Leila hesitated, half way to saying something when she stopped. Nodded. For just a second there was a tiny spark of pity visible in her, a glimpse of a sister who actually cared.


“For the record, I don’t think you should have been there. That was cruel.”


“I wasn’t given a choice.”


“I know.”


Leila shrugged. It didn’t matter that much to her after all.


“You haven't told anyone about any of this, have you?”


It took a long time for Cassie to answer but when she did she was honest.




“Good. Keep it that way.”


“I think… I think somebody might have an idea though.”






“Black? What makes you think that?”


“He said something, a really long time ago and I can't even remember what he said but…”


She had told him a lot. More, she realised at that moment, than anyone else. Sirius was smart and like it or not he knew her, understood her in a way that few people did.


“Why were you even talking to him?”


“We’re sort-of friends again.”


“You don’t say.” She said with the arch of an eyebrow and a purse of her lips.


“What’s that supposed to mean?”


Leila smiled a little sadly.


“I guessed you might say that. When I saw you in the station with Black I realised something was up with you, you’d ever have spent time talking to him before...” She gestured towards their house, towards home.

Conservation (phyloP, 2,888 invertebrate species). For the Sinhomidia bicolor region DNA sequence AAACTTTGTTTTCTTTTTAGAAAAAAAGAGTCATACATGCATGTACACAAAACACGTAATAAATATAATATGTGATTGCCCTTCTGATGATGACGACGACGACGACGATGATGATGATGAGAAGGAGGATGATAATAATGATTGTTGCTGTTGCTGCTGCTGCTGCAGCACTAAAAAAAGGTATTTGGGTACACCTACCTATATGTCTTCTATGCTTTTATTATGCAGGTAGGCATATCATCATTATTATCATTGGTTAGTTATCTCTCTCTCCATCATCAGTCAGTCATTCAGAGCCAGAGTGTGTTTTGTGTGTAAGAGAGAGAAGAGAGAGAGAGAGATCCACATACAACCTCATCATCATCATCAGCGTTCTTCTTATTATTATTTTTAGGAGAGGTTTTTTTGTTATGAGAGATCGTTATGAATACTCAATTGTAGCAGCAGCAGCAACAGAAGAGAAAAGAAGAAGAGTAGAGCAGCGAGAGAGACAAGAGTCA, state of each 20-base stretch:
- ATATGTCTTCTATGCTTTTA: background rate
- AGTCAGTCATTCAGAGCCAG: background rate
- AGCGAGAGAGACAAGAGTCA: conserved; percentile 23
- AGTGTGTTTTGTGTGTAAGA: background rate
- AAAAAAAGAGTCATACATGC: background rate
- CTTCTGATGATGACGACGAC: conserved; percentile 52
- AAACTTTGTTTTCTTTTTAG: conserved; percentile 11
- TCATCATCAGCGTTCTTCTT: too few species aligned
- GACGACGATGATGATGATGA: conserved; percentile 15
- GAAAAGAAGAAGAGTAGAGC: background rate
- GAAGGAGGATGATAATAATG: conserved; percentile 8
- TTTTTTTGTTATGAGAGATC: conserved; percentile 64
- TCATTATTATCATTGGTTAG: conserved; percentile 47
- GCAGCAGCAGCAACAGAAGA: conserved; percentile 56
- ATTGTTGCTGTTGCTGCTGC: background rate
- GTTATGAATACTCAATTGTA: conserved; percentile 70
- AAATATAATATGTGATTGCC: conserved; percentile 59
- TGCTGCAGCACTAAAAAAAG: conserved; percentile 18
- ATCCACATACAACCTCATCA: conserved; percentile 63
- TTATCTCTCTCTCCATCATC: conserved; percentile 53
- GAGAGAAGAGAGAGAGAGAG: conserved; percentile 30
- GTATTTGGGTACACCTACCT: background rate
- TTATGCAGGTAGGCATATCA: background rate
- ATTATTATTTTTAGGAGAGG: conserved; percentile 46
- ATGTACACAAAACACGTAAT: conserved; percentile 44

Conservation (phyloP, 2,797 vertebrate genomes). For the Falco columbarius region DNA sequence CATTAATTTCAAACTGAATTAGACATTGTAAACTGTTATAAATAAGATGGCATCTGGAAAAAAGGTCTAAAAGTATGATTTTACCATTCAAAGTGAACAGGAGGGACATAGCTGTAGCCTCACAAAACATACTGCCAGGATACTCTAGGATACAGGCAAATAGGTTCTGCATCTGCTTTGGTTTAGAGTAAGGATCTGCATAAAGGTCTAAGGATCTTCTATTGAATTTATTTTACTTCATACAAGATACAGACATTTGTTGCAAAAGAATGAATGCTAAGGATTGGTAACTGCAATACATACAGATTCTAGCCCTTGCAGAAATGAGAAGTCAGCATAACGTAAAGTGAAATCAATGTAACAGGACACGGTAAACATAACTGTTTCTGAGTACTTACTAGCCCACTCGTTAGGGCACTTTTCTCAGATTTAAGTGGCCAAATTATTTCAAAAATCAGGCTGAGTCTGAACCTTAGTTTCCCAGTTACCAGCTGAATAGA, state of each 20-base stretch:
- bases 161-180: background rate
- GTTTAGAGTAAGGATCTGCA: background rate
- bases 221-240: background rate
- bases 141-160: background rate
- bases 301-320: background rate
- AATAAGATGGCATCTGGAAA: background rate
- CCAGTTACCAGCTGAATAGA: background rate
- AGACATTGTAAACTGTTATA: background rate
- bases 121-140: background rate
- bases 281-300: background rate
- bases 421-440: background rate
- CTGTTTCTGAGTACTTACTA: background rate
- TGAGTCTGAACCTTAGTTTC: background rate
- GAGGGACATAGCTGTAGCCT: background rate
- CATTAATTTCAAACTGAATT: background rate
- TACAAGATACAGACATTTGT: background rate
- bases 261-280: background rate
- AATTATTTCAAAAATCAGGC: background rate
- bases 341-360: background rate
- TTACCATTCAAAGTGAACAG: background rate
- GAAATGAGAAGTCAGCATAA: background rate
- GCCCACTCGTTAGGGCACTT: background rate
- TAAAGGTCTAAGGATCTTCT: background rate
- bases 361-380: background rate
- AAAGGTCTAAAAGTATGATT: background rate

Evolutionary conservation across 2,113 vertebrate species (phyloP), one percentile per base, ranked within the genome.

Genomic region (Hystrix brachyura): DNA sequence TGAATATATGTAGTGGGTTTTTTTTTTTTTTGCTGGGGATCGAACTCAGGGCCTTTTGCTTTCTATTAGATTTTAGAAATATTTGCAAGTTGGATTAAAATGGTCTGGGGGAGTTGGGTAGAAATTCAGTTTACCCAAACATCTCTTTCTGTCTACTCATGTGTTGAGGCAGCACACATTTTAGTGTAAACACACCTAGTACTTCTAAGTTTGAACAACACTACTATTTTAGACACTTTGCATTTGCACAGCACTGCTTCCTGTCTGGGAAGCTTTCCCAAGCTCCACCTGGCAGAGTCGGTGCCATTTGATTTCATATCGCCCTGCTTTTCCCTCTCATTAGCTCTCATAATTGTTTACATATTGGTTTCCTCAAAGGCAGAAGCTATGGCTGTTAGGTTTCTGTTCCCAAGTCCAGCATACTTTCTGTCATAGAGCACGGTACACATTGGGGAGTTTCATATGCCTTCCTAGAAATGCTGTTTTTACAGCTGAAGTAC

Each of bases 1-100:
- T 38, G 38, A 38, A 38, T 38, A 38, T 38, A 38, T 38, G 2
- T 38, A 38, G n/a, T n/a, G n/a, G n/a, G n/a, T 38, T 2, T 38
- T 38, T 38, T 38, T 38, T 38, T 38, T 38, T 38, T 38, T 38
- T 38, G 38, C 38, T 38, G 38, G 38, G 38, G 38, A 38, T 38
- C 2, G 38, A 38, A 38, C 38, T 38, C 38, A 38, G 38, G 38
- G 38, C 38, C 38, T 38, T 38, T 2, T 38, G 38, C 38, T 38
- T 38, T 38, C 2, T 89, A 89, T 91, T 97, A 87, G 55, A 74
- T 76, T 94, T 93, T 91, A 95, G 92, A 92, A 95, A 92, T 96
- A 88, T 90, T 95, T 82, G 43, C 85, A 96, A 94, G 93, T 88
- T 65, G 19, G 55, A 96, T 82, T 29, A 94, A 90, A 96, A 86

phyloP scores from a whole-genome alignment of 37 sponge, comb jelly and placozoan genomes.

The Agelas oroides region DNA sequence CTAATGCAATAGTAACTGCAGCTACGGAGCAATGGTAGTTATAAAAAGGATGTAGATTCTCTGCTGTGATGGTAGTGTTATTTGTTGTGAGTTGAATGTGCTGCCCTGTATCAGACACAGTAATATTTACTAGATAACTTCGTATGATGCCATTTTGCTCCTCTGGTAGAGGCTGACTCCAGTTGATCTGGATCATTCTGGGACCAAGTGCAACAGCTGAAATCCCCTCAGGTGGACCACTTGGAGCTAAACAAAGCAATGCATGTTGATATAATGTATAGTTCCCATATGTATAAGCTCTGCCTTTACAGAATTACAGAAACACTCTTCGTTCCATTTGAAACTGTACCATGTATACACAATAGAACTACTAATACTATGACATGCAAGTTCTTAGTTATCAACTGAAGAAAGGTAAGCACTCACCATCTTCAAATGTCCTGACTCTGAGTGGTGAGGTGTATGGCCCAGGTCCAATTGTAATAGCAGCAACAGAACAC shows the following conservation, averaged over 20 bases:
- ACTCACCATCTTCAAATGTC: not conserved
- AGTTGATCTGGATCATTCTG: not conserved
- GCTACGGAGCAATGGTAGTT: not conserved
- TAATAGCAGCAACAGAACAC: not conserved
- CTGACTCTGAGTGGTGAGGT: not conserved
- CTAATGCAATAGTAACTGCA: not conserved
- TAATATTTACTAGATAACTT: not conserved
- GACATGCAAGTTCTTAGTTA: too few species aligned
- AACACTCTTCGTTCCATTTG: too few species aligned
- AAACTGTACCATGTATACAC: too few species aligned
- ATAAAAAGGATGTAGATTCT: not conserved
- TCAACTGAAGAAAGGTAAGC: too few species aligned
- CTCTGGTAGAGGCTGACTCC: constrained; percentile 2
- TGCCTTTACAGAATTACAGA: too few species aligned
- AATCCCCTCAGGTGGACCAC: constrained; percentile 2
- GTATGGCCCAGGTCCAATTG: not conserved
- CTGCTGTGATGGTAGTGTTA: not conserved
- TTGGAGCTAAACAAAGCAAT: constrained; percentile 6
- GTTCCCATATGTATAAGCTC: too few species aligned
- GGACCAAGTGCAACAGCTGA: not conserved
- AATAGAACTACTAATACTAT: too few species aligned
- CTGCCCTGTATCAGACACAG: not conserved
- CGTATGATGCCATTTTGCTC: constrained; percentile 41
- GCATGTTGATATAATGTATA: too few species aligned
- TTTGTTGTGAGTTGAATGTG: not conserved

Cassie wasn’t sure what to say to that.


“At least he’s a pureblood.” Cassie could have sworn she saw Leila smirk, just for a second, then she tucked her hair back under the hood, adjusted her cloak. “Will I see you soon?”


“Yeah.” Cassie answered half under her breath. “Maybe.”


She wouldn’t. Cassie was sure of that before Leila reached the streetlight.




She arrived at Lily’s front door as the clock struck seven, a muggle wireless rattling off the news in the living room, the smell of cheap tobacco clinging to the walls, to the carpets under her feet. She drifted silently down the hall, lost in her own little world as she entered the kitchen.


There she was hit by a wall. Noise. Lights. The smell of coffee and too many bodies all rising and rushing at her. Lily was by her side instantly, James hovering at her shoulder. Peter stood by the sink, wand already drawn, while Remus crossed the room to her.


Cassie blinked, the world coming back into focus.


“What happened?”


She shook her head. She hadn’t expected them to be there and the last thing she wanted was an interrogation. Instead she looked to the only boy still sitting, the only one who hadn’t bothered to get up and crowd around her.


“I spoke to my sister.”


“And?” Sirius prompted.


“I don’t reckon I’ll see her again for a while.”


“That’s shit.” He nodded to the seat next to him with no more than a slight tilt of the head.


“No…” She crossed the kitchen, pulled out the chair and dropped down. It took a deep breath and a moment so compose herself before she could finish. “It’s alright. I’m alright.”